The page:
24 Nov 2020 6:32 AM GMT
The Kerala High Court on Tuesday recorded the submission made by the Additional Advocate General of Kerala that there will be no adverse action, registration of FIR or suo moto cognizance based on the newly introduced controversial provision Section 118A of the Kerala Police Act.A bench comprising Chief Justice S Manikumar and Justice Shaji P Chaly also recorded the submission of the AAG...
The Kerala High Court on Tuesday recorded the submission made by the Additional Advocate General of Kerala that there will be no adverse action, registration of FIR or suo moto cognizance based on the newly introduced controversial provision Section 118A of the Kerala Police Act.
A bench comprising Chief Justice S Manikumar and Justice Shaji P Chaly also recorded the submission of the AAG KK Ravindranath that the Government is taking steps to reconsider the Ordinance.
The bench was considering a batch of petitions which challenged the Ordinance as unconstitutional for being an unreasonable restriction on free speech on account of its vagueness and subjectivity.
When the matter was taken up, the AAG submitted that the Government was reconsidering the issue and sought adjournment till day after tomorrow.
Then the Chief Justice observed that the police can continue to register FIRs since the Ordinance is in force, despite the stand of the government. The bench asked the AAG if it can record the submission that there will be no coercive action on the basis of Section 118A till the government is reconsidering the issue.
When the AAG agreed, the bench passed the interim order to record the submission.
The bench adjourned the hearing on the petitions till tomorrow to await further developments in the issue.
The Ordinance brought purportedly to control fake news had come under severe criticism from politicians, civil society groups and general public for employing vague and subjective terms to give police power to take action against online and offline content.
The provision stipulates either imprisonment for up to three years or a fine of up to Rs 10,000 or both to those who makes, expresses, publishes or disseminates content through any means of communication with an intention to intimidate, insult or defame any person through social media, knowing it to be false.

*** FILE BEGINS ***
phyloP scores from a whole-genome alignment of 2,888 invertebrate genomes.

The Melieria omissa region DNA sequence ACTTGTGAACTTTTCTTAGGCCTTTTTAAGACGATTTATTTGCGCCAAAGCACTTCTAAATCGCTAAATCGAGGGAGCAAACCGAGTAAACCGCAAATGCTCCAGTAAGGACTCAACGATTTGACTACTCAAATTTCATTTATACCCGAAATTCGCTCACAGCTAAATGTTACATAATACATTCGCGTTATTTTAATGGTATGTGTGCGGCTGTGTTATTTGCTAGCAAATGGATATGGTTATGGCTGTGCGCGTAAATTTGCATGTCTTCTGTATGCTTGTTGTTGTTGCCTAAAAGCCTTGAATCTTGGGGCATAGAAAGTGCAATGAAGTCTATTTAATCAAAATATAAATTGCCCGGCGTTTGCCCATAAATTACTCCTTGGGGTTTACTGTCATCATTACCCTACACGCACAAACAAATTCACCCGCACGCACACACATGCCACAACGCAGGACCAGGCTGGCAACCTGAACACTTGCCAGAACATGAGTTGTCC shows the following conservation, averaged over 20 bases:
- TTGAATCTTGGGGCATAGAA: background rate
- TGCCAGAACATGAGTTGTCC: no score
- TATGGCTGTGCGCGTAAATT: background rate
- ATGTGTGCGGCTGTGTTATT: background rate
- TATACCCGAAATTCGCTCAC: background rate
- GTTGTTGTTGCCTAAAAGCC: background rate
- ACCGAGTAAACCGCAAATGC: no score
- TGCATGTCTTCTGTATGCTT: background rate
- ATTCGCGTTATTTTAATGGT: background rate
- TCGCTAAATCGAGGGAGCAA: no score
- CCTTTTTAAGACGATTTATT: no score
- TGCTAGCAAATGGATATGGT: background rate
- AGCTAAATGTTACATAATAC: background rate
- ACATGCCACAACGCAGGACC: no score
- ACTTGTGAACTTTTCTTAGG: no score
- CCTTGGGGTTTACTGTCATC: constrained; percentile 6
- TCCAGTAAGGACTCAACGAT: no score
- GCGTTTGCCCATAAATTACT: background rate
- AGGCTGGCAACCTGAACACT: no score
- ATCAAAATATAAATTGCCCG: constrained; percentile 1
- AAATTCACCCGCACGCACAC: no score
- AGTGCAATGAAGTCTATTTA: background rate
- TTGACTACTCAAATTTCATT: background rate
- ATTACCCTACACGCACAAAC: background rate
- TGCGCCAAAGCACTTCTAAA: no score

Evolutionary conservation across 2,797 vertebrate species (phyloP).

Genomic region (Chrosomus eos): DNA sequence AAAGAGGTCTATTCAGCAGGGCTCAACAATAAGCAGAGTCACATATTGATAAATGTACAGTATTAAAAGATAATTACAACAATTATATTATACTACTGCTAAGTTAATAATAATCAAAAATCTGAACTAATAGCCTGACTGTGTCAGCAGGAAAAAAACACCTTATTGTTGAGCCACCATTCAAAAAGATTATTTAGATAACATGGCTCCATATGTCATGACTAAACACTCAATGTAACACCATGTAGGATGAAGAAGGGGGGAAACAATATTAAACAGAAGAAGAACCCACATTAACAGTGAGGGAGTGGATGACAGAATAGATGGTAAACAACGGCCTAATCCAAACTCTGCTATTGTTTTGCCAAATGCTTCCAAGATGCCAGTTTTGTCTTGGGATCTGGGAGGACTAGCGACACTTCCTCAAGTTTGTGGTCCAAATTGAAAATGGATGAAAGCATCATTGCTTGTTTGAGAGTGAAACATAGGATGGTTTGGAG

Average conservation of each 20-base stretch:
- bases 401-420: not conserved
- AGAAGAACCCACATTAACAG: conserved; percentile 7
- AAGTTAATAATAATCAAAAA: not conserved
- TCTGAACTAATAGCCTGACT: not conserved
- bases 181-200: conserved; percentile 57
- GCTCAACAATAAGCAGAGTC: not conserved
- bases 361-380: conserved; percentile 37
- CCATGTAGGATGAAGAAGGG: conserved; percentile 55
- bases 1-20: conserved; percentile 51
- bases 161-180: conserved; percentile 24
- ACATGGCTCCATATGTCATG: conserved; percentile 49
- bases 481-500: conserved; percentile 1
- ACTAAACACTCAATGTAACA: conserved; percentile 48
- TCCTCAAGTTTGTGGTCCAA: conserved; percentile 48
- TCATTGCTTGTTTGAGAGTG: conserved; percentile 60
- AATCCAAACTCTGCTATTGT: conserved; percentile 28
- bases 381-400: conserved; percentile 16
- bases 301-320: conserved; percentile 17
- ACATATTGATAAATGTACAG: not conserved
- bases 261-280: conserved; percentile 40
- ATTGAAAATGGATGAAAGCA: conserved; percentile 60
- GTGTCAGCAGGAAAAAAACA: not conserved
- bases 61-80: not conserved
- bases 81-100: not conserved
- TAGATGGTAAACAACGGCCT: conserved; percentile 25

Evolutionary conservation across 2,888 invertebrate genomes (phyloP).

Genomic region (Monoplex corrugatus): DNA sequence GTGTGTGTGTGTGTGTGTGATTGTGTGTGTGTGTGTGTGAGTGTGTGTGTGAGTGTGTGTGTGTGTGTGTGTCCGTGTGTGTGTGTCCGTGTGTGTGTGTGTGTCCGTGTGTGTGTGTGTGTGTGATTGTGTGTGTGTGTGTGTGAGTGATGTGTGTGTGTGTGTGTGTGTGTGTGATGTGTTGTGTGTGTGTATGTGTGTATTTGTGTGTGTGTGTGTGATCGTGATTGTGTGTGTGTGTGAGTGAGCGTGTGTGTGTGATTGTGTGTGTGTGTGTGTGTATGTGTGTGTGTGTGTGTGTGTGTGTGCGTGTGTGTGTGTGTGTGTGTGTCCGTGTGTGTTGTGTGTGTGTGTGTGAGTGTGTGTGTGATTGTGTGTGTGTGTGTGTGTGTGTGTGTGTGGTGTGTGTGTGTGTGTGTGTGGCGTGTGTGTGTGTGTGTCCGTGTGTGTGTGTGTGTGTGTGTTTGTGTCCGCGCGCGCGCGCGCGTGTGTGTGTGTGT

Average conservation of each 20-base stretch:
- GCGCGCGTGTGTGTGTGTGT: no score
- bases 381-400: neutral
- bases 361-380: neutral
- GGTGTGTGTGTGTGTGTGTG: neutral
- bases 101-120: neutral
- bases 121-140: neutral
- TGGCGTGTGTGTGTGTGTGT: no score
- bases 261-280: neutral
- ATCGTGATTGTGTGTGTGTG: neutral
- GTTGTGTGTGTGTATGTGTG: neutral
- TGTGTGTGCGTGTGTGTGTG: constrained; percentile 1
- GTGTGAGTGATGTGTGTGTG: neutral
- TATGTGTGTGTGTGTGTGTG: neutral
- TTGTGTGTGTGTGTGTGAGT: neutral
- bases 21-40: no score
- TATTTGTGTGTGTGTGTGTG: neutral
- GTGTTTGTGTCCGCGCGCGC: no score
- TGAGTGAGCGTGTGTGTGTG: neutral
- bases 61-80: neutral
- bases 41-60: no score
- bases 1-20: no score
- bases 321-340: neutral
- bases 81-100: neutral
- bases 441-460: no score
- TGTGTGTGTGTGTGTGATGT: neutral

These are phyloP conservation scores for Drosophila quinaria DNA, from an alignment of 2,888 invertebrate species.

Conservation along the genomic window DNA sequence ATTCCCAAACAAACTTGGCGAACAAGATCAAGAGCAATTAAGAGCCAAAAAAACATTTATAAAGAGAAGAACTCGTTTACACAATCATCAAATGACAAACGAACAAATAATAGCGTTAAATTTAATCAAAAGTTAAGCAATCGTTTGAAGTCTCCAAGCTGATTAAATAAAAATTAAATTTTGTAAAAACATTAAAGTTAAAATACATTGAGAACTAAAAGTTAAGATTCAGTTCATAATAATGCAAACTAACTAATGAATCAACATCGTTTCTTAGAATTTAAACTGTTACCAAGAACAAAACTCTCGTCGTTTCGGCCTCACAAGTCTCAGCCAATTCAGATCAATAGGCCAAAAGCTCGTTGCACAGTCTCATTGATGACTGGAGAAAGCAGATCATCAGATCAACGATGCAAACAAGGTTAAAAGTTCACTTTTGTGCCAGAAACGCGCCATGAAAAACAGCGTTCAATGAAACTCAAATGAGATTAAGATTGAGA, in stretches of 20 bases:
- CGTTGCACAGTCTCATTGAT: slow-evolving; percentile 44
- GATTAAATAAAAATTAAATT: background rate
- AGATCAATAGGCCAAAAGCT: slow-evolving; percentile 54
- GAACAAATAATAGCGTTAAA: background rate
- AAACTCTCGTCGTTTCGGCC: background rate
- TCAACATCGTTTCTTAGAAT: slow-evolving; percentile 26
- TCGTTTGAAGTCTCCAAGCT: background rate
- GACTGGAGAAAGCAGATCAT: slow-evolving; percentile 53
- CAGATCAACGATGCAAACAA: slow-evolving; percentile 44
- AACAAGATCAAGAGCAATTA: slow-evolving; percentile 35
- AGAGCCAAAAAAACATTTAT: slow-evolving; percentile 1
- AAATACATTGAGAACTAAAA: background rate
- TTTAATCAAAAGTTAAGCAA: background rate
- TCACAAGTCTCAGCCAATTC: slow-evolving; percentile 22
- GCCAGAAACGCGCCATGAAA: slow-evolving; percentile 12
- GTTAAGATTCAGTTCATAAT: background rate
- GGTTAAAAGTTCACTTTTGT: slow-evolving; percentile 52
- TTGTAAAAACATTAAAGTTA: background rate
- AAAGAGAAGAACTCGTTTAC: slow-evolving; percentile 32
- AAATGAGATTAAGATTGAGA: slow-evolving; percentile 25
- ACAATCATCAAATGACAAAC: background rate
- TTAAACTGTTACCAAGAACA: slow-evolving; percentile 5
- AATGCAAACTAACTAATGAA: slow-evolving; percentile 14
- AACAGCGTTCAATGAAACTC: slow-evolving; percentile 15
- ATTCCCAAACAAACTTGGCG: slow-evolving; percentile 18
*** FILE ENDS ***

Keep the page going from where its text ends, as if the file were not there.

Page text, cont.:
"118 A. Punishment for making, expressing, publishing or disseminating any matter which is threatening, abusive, humiliating or defamatory─ Whoever makes, expresses, publishes or disseminates through any kind of mode of communication, any matter or subject for threatening, abusing, humiliating or defaming a person or class of persons, knowing it to be false and that causes injury to the mind, reputation or property of such person or class of persons or any other person in whom they have interest shall on conviction, be punished with imprisonment for a term which may extend to three years or with fine which may extend to ten thousand rupees or with both"
The provision was criticized as highly vague and subjective and also as an attempt to circumvent the Shreya Singhal judgment, whereby the Supreme Court had held that Section 118(d) of Kerala Police Act (a similar provision) violated right to free speech under Article 19(1)(a) of the Constitution of India.
The critics also expressed concern over the fact that the offence has been made cognizable
In an article written in LiveLaw, former Kerala Law Secretary and former Professor at National Judicial Academy B Hareendranath said :
"Section 118A of the Kerala Police Act is neither necessary nor conducive to the best democratic traditions of the State. It would therefore be in the best of traditions that the Kerala Government has a thorough relook at the constitutionality and the pressing necessity of Section 118A".
"Section 118A is an attempt to resurrect the same approach to regulation of free speech that had been declared to be unconstitutional by the Hon'ble Supreme Court in Shreya Singhal. Many of the expressions used in Section 118A are only cosmetically different from the expressions which were already considered and rejected as vague in Shreya Singhal," a petition filed against the provision before the Kerala High Court stated.
Following massive public outrage against the provision, the Kerala Chief Minister Pinarayi Vijayan said on Monday that Section 118A will not be implemented.
"When the amendment was notified, there are varied kinds responses from the society. Doubts were raised by those who are supporting the left democratic government and those who are standing for protection of democracy. Hence it is decided not to implement this notification. Appropriate actions will be taken only after a detailed discussion in the assembly, after hearing all the parties", said the Chief Minister in a press note.
The provision was challenged as ultra vires the Constitution by MP and former Minister NK Premachandran, former Minister and RSP Leaders Shibu Baby John and AA Azeez ,Kerala State BJP President K Surendran and few other individuals.
In Shreya Singhal judgment which struck down Section 66A of IT Act, the Supreme Court also had held that Section 118(d) of the Kerala Police Act violated Article 19(1)(a) of the Constitution of India. The offence of 'causing annoyance in an indecent manner' suffers from the same type of vagueness and overbreadth, the court had observed while striking down this provision as unconstitutional.
The Kerala cabinet had however made a recommendation to the Governor last month, to introduce Section 118A, so as to ameliorate the concerns about the increasing incidents of crimes perpetrated through social media.
"The existing laws are found to be insufficient to deal with such crimes, especially after the Supreme Court struck down Section 66A of the Information Technology Act and Section 118(d) of Kerala Police Act," it had said earlier.
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